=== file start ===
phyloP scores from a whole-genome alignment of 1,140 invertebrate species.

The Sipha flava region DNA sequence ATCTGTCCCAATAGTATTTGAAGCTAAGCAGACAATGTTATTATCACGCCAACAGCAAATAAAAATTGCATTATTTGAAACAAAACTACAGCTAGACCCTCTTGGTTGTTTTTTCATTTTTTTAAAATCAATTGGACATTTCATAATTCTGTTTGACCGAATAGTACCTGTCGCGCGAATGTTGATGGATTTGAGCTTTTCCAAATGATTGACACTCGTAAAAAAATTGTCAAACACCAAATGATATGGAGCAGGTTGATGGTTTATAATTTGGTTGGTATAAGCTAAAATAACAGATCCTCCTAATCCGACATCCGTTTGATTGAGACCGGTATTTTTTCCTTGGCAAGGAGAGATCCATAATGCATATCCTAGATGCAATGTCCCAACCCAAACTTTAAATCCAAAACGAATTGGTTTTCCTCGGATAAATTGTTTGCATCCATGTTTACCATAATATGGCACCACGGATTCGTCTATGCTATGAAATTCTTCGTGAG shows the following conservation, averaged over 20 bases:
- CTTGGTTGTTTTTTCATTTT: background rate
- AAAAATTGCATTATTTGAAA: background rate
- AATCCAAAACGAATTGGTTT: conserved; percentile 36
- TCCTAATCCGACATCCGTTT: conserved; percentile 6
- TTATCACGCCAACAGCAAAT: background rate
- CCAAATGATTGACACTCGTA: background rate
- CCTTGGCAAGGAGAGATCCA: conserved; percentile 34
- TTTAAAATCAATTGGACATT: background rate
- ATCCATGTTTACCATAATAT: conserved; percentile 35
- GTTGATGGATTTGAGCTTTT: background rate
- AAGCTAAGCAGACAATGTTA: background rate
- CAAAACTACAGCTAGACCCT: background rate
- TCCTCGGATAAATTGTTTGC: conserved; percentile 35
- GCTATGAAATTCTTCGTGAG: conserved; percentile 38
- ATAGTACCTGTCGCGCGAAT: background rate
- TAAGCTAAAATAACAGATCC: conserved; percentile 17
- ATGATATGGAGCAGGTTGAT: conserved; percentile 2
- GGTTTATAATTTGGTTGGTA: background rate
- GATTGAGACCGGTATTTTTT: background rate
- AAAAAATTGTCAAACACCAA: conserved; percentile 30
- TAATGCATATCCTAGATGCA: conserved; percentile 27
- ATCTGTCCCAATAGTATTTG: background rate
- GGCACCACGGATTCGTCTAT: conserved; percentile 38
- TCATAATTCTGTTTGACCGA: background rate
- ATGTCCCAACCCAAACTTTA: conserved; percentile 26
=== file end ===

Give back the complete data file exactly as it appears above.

phyloP scores from a whole-genome alignment of 1,140 invertebrate species.

The Sipha flava region DNA sequence ATCTGTCCCAATAGTATTTGAAGCTAAGCAGACAATGTTATTATCACGCCAACAGCAAATAAAAATTGCATTATTTGAAACAAAACTACAGCTAGACCCTCTTGGTTGTTTTTTCATTTTTTTAAAATCAATTGGACATTTCATAATTCTGTTTGACCGAATAGTACCTGTCGCGCGAATGTTGATGGATTTGAGCTTTTCCAAATGATTGACACTCGTAAAAAAATTGTCAAACACCAAATGATATGGAGCAGGTTGATGGTTTATAATTTGGTTGGTATAAGCTAAAATAACAGATCCTCCTAATCCGACATCCGTTTGATTGAGACCGGTATTTTTTCCTTGGCAAGGAGAGATCCATAATGCATATCCTAGATGCAATGTCCCAACCCAAACTTTAAATCCAAAACGAATTGGTTTTCCTCGGATAAATTGTTTGCATCCATGTTTACCATAATATGGCACCACGGATTCGTCTATGCTATGAAATTCTTCGTGAG shows the following conservation, averaged over 20 bases:
- CTTGGTTGTTTTTTCATTTT: background rate
- AAAAATTGCATTATTTGAAA: background rate
- AATCCAAAACGAATTGGTTT: conserved; percentile 36
- TCCTAATCCGACATCCGTTT: conserved; percentile 6
- TTATCACGCCAACAGCAAAT: background rate
- CCAAATGATTGACACTCGTA: background rate
- CCTTGGCAAGGAGAGATCCA: conserved; percentile 34
- TTTAAAATCAATTGGACATT: background rate
- ATCCATGTTTACCATAATAT: conserved; percentile 35
- GTTGATGGATTTGAGCTTTT: background rate
- AAGCTAAGCAGACAATGTTA: background rate
- CAAAACTACAGCTAGACCCT: background rate
- TCCTCGGATAAATTGTTTGC: conserved; percentile 35
- GCTATGAAATTCTTCGTGAG: conserved; percentile 38
- ATAGTACCTGTCGCGCGAAT: background rate
- TAAGCTAAAATAACAGATCC: conserved; percentile 17
- ATGATATGGAGCAGGTTGAT: conserved; percentile 2
- GGTTTATAATTTGGTTGGTA: background rate
- GATTGAGACCGGTATTTTTT: background rate
- AAAAAATTGTCAAACACCAA: conserved; percentile 30
- TAATGCATATCCTAGATGCA: conserved; percentile 27
- ATCTGTCCCAATAGTATTTG: background rate
- GGCACCACGGATTCGTCTAT: conserved; percentile 38
- TCATAATTCTGTTTGACCGA: background rate
- ATGTCCCAACCCAAACTTTA: conserved; percentile 26